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Riv Biol. 2002 Sep-Dec;95(3):379-412.

The history of the human female inferiority ideas in evolutionary biology.

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Northwest State College, 22-600 State Rt 34, Archbold, Ohio 43502, USA.


A review of the prominent late 19th-century biological writings reveals that a major plank of early evolution theory was the belief that women were intellectually and physically inferior to men. Female inferiority was a logical conclusion of the Darwinian world view because males were believed to be exposed to far greater selective pressures than females, especially in war, competition for mates, food and clothing. Conversely, women were protected from selection by norms that required adult males provide for and protect women and children. Darwinists taught that as a result of this protection, natural selection operated far more actively on males than on females, producing male superiority in virtually all intellectual and skill areas. As a result, males became "more evolved" than women. The women inferiority doctrine is an excellent example of the fact that armchair logic often has been more important in building Darwinism than fossil and other empirical evidence.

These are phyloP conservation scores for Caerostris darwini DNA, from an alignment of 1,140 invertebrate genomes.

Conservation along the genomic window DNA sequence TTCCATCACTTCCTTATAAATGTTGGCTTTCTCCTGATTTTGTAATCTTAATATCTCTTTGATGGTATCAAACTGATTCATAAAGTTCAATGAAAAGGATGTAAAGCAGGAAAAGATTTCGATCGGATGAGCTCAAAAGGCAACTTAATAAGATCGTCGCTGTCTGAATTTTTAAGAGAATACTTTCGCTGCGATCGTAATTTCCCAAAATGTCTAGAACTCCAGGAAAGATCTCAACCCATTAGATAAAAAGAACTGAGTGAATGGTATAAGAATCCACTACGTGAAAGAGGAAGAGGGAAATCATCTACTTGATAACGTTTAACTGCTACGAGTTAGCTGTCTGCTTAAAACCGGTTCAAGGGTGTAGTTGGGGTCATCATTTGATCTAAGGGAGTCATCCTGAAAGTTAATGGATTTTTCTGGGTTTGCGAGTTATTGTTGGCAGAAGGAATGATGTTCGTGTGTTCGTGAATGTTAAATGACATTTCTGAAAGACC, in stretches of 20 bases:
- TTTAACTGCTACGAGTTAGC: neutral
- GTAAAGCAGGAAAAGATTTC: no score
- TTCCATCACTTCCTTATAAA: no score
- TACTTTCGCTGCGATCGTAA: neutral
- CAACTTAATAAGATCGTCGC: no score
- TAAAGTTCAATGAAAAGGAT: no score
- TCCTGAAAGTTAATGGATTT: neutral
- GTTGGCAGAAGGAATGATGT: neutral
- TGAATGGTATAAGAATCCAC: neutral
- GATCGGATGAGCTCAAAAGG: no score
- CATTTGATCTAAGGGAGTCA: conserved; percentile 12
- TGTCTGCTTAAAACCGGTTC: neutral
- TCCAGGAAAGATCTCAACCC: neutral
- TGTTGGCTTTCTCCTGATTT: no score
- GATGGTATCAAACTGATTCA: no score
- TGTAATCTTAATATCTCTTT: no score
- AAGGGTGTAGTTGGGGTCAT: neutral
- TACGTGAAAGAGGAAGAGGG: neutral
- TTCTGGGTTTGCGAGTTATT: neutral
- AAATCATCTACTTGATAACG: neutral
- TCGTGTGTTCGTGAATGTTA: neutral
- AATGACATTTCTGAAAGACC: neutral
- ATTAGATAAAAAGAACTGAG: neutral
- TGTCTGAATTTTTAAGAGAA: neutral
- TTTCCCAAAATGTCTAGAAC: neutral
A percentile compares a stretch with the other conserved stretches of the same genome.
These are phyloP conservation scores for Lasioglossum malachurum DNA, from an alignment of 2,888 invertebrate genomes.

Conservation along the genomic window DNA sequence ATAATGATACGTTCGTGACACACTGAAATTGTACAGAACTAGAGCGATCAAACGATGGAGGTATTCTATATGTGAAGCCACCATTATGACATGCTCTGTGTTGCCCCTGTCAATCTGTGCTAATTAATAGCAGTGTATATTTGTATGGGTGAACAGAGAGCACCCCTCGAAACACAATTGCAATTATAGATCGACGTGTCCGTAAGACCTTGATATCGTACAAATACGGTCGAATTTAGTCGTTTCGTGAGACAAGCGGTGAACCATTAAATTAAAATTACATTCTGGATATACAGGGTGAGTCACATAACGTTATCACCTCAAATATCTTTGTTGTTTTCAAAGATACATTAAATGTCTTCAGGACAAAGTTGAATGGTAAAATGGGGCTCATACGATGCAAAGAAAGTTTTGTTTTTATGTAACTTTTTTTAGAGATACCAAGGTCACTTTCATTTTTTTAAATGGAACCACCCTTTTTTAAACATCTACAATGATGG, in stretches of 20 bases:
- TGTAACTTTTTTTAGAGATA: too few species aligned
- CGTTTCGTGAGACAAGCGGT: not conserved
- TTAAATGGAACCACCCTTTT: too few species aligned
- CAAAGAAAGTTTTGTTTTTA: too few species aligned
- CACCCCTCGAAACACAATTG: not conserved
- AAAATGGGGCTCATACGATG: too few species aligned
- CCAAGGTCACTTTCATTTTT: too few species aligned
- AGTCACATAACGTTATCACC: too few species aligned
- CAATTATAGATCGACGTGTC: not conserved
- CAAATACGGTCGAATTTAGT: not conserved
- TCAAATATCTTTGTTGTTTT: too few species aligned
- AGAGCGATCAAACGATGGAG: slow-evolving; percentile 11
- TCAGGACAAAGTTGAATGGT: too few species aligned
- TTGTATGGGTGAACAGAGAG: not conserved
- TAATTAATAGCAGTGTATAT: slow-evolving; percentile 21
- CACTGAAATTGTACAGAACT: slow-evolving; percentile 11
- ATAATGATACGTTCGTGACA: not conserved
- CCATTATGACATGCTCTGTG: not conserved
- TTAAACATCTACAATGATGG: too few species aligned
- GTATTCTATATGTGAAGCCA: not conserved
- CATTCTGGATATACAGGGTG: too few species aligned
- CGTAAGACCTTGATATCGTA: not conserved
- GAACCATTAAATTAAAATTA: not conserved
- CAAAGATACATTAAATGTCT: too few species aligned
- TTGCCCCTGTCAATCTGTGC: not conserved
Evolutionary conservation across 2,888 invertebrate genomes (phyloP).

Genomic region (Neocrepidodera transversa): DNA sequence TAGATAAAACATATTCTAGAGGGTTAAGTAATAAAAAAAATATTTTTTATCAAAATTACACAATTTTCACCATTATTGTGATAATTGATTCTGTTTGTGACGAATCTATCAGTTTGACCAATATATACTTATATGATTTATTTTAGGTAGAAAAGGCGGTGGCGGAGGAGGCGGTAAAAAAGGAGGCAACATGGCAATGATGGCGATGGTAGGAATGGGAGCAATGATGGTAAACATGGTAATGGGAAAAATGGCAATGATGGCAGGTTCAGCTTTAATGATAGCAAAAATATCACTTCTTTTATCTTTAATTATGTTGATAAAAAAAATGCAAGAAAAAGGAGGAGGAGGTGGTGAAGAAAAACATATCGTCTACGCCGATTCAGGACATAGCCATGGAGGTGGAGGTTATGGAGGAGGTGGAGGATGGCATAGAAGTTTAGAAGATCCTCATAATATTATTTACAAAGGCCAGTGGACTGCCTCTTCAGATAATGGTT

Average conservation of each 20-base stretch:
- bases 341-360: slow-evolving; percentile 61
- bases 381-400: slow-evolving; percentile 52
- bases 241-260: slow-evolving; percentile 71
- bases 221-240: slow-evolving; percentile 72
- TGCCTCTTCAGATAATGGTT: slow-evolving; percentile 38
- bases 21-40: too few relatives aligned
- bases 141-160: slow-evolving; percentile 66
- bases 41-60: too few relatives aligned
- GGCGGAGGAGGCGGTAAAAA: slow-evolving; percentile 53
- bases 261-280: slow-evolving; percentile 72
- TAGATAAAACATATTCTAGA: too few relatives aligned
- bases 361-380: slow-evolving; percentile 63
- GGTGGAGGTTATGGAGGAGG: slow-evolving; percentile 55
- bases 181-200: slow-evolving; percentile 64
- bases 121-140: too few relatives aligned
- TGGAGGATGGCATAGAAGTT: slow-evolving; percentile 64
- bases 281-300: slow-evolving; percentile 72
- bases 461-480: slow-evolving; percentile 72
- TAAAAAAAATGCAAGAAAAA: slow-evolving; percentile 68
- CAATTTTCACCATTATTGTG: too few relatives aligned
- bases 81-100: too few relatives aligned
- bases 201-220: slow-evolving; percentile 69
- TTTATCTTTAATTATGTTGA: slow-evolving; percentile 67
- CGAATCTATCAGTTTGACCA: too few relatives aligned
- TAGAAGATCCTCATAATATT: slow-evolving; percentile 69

[Indexed for MEDLINE]

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